|Publication number||US7398481 B2|
|Application number||US 10/441,121|
|Publication date||Jul 8, 2008|
|Filing date||May 20, 2003|
|Priority date||Dec 10, 2002|
|Also published as||US20040109012, US20070118805|
|Publication number||10441121, 441121, US 7398481 B2, US 7398481B2, US-B2-7398481, US7398481 B2, US7398481B2|
|Inventors||Matthew Kraus, Benito Graniela, Mary Pigora|
|Original Assignee||Science Applications International Corporation (Saic)|
|Export Citation||BiBTeX, EndNote, RefMan|
|Patent Citations (7), Non-Patent Citations (6), Referenced by (13), Classifications (12), Legal Events (5)|
|External Links: USPTO, USPTO Assignment, Espacenet|
This application claims priority to U.S. Provisional Application Ser. No. 60/432,009, entitled “Virtual Environment Capture System,” filed Dec. 10, 2002, whose contents are expressly incorporated herein by reference.
1. Field of the Invention
Aspects of the present invention relate to computer modeling of environments. More specifically, aspects of the present invention relate to accurately capturing virtual environments.
2. Description of Related Art
A need exists for three-dimensional models of interior environments. From the gaming community to the military, actual renderings of building interiors based on actual buildings are being sought. For example, applications are being developed to provide training at the individual human level to facilitate improved military operations and capabilities as well as situational awareness. The training of individuals improves with a greater level of realism during the training exercise. For instance, benefits gained form mission rehearsal increase with the realism of the environment in which the mission is rehearsed.
Numerous applications exist for modeling outdoor terrain including satellite mapping and traditional surveying techniques. However, interior modeling techniques have been constrained to using pre-existing computer aided design drawings, building layout drawings, and a person's recollection of an environment. These modeling approaches may rely on out-of-date information (for example, blueprints of a 50-year-old building). Further, these modeling approaches fail to accurately define furniture types and furniture placement. In some situations, one may need to orient oneself based on the furniture and wall coverings of a room. Without this information, one may become lost and have to spend valuable time reorienting oneself with the environment. Further, one may want to know what is movable and what is not movable. Accordingly, realistic interiors are needed for simulation and training purposes.
Traditional methods exist for rendering building interiors including the use of computer aided design (CAD) drawings or laser scanning for the development of 3-D building models. However, as above, these approaches have not been helpful when attempting to interact a rendered environment in real-time. In some cases, the overload of information has made interaction with these environments difficult. For instance, original CAD drawings are not always current and laser scanning requires significant post processing. In particular, laser scanning about a point in space generates a cloud of data points which need to be processed to eliminate redundant points and convert them into easily-handled polygons. Further, laser scanning from one position is sub-optimal as points in a room are generally occluded by furniture. Blocking access to these points makes subsequent image processing difficult as a computer would need to determine whether non-planar points represent furniture or a curve in the wall of a room. To accurately determine the walls and contents of a room, multiple passes may be needed to attempt to eliminate blind spots caused by furniture and other objects. Further, these techniques do not capture data with knowledge of what is being captured.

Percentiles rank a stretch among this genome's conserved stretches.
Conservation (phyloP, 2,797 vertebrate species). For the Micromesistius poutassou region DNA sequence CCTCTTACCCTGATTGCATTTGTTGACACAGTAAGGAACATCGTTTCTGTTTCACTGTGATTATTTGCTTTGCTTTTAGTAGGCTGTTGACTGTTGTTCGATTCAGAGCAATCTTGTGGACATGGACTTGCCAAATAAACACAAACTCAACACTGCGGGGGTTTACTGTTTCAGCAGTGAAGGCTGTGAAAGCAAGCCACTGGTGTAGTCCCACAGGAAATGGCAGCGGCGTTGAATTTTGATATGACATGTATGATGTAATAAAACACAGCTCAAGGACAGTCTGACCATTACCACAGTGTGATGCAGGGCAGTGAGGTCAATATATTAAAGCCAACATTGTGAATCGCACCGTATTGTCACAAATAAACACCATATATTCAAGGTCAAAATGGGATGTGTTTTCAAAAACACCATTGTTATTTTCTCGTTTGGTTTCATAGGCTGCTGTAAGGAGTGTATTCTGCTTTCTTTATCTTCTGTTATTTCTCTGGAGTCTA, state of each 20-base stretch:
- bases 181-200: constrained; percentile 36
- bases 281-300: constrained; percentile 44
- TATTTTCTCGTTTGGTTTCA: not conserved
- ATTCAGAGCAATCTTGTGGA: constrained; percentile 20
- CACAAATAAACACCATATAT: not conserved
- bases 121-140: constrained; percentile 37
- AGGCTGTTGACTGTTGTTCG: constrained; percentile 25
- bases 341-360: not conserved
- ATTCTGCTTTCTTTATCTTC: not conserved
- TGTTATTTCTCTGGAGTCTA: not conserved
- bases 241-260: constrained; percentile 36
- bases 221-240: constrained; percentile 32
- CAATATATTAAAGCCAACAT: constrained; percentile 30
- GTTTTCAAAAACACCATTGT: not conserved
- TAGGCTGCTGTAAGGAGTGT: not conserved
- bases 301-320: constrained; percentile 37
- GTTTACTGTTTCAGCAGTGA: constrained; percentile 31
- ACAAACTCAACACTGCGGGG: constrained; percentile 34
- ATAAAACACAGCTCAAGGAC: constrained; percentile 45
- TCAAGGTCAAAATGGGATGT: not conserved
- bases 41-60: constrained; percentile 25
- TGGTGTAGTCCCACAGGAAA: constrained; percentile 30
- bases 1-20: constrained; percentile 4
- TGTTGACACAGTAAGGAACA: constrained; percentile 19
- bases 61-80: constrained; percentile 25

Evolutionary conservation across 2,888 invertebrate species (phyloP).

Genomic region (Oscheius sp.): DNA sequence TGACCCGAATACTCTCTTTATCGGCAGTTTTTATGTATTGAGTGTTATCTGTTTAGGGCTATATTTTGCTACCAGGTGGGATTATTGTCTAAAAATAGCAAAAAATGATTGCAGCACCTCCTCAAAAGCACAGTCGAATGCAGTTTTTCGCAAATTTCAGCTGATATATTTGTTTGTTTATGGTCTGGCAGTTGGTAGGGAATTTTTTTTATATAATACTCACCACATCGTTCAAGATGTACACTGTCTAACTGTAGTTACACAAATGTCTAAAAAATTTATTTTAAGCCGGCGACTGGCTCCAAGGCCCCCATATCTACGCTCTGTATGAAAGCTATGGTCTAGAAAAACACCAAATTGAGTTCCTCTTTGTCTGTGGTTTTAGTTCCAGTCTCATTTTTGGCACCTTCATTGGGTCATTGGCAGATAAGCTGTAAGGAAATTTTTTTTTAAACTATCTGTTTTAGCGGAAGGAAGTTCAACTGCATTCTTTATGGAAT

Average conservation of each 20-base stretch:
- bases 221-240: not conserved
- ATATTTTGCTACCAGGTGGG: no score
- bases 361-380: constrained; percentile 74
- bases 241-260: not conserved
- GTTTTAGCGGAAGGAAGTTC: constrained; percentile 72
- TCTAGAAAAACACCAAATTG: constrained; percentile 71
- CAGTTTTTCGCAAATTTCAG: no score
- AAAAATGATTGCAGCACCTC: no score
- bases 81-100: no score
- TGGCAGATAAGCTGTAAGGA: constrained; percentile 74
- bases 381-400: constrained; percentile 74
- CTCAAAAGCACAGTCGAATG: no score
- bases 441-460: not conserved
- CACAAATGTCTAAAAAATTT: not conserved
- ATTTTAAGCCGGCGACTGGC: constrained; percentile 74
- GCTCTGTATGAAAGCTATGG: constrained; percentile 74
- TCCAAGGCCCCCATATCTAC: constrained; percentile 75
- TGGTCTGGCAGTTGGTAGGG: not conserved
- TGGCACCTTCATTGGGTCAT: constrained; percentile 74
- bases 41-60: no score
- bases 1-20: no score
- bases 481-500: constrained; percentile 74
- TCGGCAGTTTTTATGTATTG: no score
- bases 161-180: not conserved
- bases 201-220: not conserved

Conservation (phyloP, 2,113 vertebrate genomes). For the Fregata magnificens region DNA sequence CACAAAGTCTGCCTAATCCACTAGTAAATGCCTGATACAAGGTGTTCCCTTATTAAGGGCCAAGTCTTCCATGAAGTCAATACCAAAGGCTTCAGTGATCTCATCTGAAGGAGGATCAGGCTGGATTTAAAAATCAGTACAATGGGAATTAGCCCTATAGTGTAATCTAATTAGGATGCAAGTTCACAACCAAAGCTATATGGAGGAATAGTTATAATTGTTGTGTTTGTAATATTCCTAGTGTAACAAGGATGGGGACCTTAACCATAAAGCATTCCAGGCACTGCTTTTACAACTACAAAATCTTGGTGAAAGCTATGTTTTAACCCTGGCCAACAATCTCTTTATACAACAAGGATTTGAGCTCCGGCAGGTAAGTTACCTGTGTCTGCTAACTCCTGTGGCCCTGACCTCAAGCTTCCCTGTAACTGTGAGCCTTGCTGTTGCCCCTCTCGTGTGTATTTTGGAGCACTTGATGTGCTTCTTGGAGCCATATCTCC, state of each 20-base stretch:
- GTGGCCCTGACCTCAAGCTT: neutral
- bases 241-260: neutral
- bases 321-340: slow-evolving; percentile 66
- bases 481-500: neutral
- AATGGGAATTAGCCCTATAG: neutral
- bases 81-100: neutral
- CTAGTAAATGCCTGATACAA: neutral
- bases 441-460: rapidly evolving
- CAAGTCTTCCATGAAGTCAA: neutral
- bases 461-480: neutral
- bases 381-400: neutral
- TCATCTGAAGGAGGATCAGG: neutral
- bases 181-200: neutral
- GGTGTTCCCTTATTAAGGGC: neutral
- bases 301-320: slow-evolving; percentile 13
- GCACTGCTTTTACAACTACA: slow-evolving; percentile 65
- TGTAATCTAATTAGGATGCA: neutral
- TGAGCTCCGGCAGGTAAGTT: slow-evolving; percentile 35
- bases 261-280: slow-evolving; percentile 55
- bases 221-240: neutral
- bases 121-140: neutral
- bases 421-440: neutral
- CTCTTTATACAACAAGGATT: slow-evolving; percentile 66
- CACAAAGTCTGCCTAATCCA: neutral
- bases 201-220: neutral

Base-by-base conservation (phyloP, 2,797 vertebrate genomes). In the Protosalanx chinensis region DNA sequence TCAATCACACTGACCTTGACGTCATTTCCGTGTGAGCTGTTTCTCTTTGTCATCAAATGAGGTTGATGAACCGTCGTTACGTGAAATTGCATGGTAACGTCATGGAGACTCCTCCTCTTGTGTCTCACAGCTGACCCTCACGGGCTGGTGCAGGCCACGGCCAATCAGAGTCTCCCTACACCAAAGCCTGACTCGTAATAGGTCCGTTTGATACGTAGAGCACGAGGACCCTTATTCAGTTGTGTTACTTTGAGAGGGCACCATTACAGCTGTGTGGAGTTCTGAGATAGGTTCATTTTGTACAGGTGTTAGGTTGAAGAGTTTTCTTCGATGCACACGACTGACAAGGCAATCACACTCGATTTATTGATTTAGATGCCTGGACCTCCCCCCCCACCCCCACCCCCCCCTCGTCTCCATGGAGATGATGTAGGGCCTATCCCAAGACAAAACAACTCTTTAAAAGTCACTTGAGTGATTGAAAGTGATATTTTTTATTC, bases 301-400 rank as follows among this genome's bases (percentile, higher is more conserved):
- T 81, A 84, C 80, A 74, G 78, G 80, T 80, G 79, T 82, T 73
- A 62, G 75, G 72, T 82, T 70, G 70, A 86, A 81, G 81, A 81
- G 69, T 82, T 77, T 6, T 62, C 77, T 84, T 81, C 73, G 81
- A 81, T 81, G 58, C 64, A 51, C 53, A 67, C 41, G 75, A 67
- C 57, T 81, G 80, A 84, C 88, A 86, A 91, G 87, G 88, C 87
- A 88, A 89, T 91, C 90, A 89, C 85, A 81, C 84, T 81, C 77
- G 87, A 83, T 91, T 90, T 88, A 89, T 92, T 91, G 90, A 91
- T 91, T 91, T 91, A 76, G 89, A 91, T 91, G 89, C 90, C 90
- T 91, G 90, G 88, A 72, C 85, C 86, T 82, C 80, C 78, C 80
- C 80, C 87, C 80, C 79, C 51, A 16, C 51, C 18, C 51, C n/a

Some techniques have been used to capture photographs of building interiors. For example, spherical photographic images have been used to capture photographic information surrounding a point in space in a room. While these photographic images may be assembled into a video stream representing a path through the room, deviation from the predefined path is not possible.
Accordingly, an improved system is needed for capturing and modeling interior spaces.
Aspects of the present invention are directed to solving at least one of the issues identified above, thereby providing an enhanced image capture and modeling system for creating virtual environments from building interiors. In one aspect, a user is provided with a system for capturing photorealistic images of a building's interior and associating the images with specific data points. The data points may be obtained through use of a rangefinder. In some aspects, an imaging system may be attached to the rangefinder, thereby capturing both data points and photorealistic images at the same time. The user may use the combination of the rangefinder, imaging system, and a system that monitors the vector to the rangefinder from a position in the room and orientation of the rangefinder to determine distances from a central location to various objects about the user. Because of the user's interaction and selection of specific points of objects, objects may be selected and modeled using few data points. In other aspects, other sensors may be used in addition to or in place of the rangefinder and the imaging system. Information generated from the sensors may be combined into a virtual environment corresponding to the actual scanned environment. The rangefinder may include a laser rangefinder or other type of rangefinder. These and other aspects are described in greater detail below.